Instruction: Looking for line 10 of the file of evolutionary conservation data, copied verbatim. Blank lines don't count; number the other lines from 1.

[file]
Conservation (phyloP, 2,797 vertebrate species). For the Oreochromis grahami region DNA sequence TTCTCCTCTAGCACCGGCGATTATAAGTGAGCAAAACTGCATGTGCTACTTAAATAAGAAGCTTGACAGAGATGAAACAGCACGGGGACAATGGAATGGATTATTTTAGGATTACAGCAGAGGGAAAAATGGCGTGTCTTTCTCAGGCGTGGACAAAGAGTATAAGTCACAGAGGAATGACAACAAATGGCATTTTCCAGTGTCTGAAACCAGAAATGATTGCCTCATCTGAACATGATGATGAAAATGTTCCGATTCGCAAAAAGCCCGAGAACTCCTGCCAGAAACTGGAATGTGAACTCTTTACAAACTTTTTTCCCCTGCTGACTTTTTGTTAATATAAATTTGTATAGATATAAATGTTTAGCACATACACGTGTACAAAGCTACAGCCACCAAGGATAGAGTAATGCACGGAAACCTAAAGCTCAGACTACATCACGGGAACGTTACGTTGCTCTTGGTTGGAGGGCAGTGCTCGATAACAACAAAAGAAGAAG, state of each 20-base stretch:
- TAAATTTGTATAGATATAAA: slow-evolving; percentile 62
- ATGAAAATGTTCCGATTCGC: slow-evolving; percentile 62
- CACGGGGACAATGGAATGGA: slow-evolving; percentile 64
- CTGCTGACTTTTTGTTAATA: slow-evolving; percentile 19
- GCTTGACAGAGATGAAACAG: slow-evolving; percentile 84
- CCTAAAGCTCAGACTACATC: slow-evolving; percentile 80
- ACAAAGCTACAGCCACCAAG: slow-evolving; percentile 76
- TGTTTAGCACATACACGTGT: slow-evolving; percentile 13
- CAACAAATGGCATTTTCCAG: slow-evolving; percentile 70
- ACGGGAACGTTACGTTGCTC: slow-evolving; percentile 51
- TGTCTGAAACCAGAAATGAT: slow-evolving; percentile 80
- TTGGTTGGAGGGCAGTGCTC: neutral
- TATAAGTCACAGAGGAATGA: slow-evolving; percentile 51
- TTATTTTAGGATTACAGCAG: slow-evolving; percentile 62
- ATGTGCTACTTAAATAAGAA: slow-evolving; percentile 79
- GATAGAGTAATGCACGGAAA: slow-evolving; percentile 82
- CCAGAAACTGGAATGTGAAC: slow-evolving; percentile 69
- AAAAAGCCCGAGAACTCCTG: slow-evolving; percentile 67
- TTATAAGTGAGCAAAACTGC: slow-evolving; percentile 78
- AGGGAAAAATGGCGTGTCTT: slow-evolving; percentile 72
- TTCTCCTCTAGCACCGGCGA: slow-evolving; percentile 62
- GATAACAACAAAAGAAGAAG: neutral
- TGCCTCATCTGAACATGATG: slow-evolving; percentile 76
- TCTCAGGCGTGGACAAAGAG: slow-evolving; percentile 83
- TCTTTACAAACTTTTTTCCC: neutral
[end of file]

- CAACAAATGGCATTTTCCAG: slow-evolving; percentile 70